Stories sometimes inspire—sometimes instruct. But, the stories that stick with you are the ones that amaze. You won’t easily forget this true story of the “Father of Modern Missions.”
Willie was a stuttering plodder. The only job he could manage to get was as a shoemaker’s apprentice. The only girl who would marry him was Dorothy, who suffered from mental illness. But everything changed for Willie when he read a runaway bestseller. Most folks who read Captain Cook’s Journal were captivated by the exploits of a daring explorer. But Willie saw vast human needs in faraway places. So he fashioned a crude globe from leather scraps, and stared at it day after day. Finally, he sobbed, “Here am I, Lord. Send me!”
Yet, Protestants were not sending foreign missionaries in the 1700s. When Willie stammered out his vision at a meeting of Calvinistic Baptists, an old pastor angrily shouted, “Young man, sit down! When God pleases to convert the heathen, he will do it without you or me!” Others tried to dissuade Willie by reminding him that he was a shoemaker saddled with a crazy wife. Someone said, “Face it, William, you’re unfit.” He stuttered, “B-b-but I c-c-can p-p-plod!”
For the next eleven years, Willie plodded until he could read the Bible in Latin, Greek, Dutch, and French. He was finally licensed to preach. When he wasn’t in the pulpit of his tiny church, he rode across England, stuttering a single message: “Expect great things from God. Attempt great things for God.” Fortified by that credo, he gathered like-minded pastors to establish the Baptist Mission Society. Yet, he was so poor that he was unable to contribute a single penny to his new venture.
Somehow he managed to collect a handful of missionaries and pitiful resources to go to India. In 1793 they might as well have been going to the moon. His wife sat on the dock, refusing to leave. Twice Willie had to get on his knees and beg her to board the ship. When the missionaries arrived in India, Hindu radicals tried to kill them. The British East Indies Company refused to let them travel inland. Willie’s five-year-old son died, and Dorothy completely lost her mind.
Willie labored seven years before he saw his first conversion. After twenty years, he had only a handful of converts. His first wife died, and then his second. But he continued to plod. When he died in 1834, at age seventy-three, he had translated the Bible into thirty-four languages, founded India’s first college, established forty-five teaching centers, alleviated famine by teaching new agricultural methods, and labored tirelessly to free Indian women from the cruelest sorts of bondage.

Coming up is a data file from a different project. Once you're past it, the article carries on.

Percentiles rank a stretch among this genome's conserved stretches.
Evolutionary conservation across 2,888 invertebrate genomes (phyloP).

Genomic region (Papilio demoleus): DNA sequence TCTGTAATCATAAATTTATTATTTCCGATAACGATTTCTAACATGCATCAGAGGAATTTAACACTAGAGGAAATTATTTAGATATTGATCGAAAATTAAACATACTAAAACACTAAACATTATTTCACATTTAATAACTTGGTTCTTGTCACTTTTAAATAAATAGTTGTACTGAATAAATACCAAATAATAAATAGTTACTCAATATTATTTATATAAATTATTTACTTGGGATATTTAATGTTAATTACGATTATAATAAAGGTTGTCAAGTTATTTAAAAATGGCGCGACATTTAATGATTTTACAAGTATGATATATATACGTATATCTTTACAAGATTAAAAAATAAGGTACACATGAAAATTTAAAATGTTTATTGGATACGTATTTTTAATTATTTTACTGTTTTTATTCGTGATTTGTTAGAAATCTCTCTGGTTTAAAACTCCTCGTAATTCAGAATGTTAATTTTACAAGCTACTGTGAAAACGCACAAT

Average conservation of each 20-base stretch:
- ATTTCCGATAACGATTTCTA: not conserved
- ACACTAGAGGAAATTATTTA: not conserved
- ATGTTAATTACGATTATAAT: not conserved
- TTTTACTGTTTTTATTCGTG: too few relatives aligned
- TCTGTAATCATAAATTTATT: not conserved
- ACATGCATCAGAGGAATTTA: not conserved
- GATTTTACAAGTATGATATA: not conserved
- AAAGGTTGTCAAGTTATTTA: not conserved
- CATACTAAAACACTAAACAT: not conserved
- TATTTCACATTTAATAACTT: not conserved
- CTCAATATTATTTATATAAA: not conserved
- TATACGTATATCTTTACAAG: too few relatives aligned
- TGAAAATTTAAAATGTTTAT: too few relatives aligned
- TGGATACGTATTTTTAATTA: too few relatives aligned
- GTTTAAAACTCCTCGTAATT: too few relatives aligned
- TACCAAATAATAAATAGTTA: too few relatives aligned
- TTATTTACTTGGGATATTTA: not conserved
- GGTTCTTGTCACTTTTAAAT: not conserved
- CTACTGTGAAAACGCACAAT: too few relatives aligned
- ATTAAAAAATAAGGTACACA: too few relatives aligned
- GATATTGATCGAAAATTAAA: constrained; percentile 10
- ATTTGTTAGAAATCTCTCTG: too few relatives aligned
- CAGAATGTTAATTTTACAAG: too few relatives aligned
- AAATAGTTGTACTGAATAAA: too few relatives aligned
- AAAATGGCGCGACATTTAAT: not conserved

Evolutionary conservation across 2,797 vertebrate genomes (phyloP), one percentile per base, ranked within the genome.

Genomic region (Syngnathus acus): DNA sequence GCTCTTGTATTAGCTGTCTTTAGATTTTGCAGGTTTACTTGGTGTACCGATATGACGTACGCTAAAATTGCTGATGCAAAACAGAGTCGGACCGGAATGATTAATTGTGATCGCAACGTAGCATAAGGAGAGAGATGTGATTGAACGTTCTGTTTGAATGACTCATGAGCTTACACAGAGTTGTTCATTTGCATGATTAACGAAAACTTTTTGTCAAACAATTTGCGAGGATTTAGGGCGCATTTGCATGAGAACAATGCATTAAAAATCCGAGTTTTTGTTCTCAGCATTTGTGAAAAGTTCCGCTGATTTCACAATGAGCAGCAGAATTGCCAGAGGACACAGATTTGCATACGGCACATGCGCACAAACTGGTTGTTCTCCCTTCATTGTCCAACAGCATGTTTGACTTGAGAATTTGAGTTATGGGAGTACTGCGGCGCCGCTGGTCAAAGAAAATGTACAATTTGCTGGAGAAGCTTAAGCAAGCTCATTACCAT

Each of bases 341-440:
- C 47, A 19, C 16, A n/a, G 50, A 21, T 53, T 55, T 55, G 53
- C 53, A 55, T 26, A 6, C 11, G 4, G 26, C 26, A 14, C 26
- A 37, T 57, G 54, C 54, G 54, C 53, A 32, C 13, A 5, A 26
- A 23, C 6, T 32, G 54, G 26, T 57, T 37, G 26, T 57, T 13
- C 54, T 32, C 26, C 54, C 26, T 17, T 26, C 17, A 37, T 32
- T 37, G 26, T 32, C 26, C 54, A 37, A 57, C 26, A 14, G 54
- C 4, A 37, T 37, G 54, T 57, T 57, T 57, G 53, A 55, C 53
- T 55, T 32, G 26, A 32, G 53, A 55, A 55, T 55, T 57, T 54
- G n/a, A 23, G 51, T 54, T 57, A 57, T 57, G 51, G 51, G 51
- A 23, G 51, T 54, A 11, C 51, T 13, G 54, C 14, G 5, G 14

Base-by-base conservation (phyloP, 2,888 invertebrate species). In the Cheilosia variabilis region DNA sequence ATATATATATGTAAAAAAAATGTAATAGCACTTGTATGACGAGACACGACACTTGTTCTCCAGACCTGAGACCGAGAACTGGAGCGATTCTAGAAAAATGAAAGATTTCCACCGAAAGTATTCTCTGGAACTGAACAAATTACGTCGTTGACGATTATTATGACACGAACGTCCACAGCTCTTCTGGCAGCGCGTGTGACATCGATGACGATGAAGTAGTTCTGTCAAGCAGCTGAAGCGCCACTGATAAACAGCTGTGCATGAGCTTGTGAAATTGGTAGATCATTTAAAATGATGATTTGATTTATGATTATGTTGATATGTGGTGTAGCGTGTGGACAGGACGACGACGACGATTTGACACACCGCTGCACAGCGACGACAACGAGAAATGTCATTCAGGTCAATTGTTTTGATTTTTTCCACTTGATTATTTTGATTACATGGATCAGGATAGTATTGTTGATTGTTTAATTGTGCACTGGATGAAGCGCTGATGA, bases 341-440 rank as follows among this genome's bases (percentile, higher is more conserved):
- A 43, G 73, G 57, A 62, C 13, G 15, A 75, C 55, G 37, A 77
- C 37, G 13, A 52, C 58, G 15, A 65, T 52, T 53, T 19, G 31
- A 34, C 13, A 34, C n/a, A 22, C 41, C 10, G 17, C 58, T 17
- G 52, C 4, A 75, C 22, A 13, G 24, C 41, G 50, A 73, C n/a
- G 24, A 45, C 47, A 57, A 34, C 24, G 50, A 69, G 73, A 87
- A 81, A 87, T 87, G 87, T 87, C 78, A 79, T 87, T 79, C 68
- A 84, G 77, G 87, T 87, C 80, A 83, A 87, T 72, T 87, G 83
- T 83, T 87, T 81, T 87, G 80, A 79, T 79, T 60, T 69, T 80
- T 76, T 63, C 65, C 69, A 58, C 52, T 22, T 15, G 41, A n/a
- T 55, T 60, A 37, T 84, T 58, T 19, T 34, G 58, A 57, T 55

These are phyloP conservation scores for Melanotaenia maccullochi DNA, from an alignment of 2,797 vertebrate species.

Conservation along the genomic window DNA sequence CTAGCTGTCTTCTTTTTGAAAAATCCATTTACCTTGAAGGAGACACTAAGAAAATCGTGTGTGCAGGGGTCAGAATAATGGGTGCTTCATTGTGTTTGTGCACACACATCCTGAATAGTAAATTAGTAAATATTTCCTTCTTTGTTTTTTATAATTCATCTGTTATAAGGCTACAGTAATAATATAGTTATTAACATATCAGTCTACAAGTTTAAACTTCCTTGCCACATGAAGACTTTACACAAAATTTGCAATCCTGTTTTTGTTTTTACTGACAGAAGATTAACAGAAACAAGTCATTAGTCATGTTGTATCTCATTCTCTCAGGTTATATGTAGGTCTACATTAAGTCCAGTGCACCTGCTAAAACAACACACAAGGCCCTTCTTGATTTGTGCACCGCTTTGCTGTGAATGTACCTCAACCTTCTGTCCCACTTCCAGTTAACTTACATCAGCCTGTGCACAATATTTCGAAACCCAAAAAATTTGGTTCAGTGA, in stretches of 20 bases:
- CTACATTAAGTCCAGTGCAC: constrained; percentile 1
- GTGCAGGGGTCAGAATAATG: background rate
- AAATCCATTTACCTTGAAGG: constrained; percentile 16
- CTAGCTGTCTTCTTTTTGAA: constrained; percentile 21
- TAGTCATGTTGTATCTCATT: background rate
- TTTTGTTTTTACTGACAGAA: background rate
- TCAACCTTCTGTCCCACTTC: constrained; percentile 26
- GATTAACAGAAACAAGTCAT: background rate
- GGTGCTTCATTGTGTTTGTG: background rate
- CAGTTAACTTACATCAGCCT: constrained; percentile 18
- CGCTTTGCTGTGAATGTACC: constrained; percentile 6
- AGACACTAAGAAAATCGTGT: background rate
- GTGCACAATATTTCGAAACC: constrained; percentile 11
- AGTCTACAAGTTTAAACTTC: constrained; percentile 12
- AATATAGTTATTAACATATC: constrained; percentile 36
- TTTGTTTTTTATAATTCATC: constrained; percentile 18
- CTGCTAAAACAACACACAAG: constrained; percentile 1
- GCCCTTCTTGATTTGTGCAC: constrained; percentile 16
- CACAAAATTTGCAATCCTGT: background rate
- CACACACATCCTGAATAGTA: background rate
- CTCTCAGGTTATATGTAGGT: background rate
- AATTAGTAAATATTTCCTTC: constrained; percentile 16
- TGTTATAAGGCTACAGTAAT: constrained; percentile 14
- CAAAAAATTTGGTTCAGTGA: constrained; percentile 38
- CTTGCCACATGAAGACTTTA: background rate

Image via GlobalGiving.org
If you visit India today, you can find Willie’s statue near the nation’s parliament building. Even Hindus celebrate him as one of their country’s greatest heroes. History recalls Willie by his proper name: William Carey. He has been dubbed the Father of Modern Missions. But he would be more impressed to know that some 27 million Indians embrace Christ, and that there are five times more Evangelicals in India than in England. Maybe you are just a plodder like Willie, or in a place as small as a village cobbler’s shop. Yet, as long as you can plod, you can do so much more, if only you do what he did:
Expect great things from God. Attempt great things for God.
William Cary’s is just another of so many amazing stories from history. History is really His Story—God’s story. It’s also your story. I have spent my life collecting stories that have nourished my soul. I am delighted that Tyndale has given me the chance to share some of them with you in The Book of Amazing Stories.
Image via BaptistsToday.org
The individuals in these stories come from various ages and from every walk of life. Each has left deeply embedded footprints in our world, often in ways that astound. Whether a particular story ignites your imagination, catches you by surprise, or unfolds an amazing secret that you never knew, it is my hope that you see God’s hand at work in the most unexpected ways and places. Mostly, I hope that each story will inspire and encourage you to triumph over life’s challenges. Maybe, as you read this unique devotional, you will discover that the great Storyteller is weaving together a wonderful story in your own life as well.
If he did all this for a plodding shoemaker, surely he can do it for you too!
For more stories like this, look for Robert Petterson’s book, The Book of Amazing Stories. Find out more about Bob Petterson at http://robertapetterson.org/. This article was originally posted on The Arc.